PostgreSQL schema migration

For any PostgreSQL schema defined through JugglingDB, it needs to be automigrated or autoupdated. The automigrate function destroys the table if it exists, and re-create it. The autoupdate function alters the table.

Below shows the automigrate/autoupdate function invocation that JugglingDB failed to point out:

schema.automigrate(); // or autoupdate

Since automigrate and autoupdate are async in nature, one shall not access the table before it is created. In this case, you can use the q module or callback mechanism to tackle this problem. A code snippet using the q module solution is illustrated at:

Consequently, a pull request was submitted to JugglingDB. The fix updated its spec description in migrating PostgreSQL schema (and setting attributes in table). The request was accepted and merged to the master repo at:

To many beginners in Ruby programming, the differences of Symbol and String can often be vaguely understood. There are key attributes of Symbol that make it different from String and useful in Ruby. This topic is often asked in preliminary job interview, and one who intends to develop a career in Ruby shall master it. In this post, the differences of Symbol and String are listed and briefly described to give readers a quick grasp of the idea.

Symbol always start with a colon ( : )
Symbol can be generated using the :name and :“string” literals syntax and by the various to_sym methods. …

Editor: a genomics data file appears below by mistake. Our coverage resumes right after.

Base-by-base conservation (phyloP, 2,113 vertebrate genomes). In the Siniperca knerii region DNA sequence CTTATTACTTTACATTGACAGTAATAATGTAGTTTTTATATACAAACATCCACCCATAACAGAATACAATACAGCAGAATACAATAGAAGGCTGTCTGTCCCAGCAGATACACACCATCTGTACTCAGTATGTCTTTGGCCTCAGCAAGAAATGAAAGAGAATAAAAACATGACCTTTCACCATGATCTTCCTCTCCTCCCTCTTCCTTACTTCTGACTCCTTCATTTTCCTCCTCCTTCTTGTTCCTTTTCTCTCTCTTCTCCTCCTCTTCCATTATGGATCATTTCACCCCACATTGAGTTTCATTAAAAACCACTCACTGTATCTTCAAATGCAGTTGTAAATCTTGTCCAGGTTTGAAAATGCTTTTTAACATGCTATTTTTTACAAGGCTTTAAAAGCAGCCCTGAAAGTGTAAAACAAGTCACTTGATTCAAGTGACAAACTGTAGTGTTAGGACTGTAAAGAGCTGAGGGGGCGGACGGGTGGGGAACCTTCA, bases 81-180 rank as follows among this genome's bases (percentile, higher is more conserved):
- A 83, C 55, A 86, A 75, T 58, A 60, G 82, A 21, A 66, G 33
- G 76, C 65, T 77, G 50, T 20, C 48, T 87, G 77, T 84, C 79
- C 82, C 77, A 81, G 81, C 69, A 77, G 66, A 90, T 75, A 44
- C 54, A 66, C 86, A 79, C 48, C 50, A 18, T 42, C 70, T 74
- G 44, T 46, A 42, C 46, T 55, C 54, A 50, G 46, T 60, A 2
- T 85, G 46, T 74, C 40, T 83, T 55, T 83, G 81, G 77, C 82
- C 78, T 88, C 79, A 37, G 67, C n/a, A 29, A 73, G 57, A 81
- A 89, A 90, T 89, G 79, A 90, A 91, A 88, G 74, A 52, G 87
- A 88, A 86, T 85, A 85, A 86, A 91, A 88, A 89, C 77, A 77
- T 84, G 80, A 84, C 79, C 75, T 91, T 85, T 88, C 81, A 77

Suppose you have had some experience writing raw SQL queries, and learned what a powerful and essential part a database can be to your app, you may have noticed some of the drawbacks of SQL.

First of all, it is a domain specific language that gets mixed into your code as strings. It doesn’t look elegant and it can be messy. It will not take you long to observe the repetitive INSERT and SELECT statements, and what complicates more is the pain involved in changing a schema after an application goes live should it be necessary. All of the these can slow development.

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Fortunately, there are many off the shelf solutions for these problems. Let’s examine two of the solutions here: Object Relational Mapping (ORM) and schema-less (NoSQL) database.
ORM is a programming technique for converting data between incompatible type systems in relational databases and object oriented programming languages. This provides a nice interface to programmer to interact with the underlying SQL statements. The popular ORMs that are used in frameworks like Node.s and Ruby on Rails are Sequelize and Active Record, respectively. …

A RESTful HTTP request contains all the information it needs to manipulate a resource without relying on server state.

Here are the examples of RESTful and not RESTful request:

1) If we have a database table called “user”, and we want to retrieve the name of a user with id=3523423, a RESTful HTTP request looks like this:

GET /user/3523423?name=true

2) In contrast, here is a not RESTful HTTP request:

GET /user/3523423 // In this 1st request, server saves the table name and id

GET /user/name // In this 2nd request, server pulls out the 1st request state, and proceeds to find the user name in the table

Woon Ket

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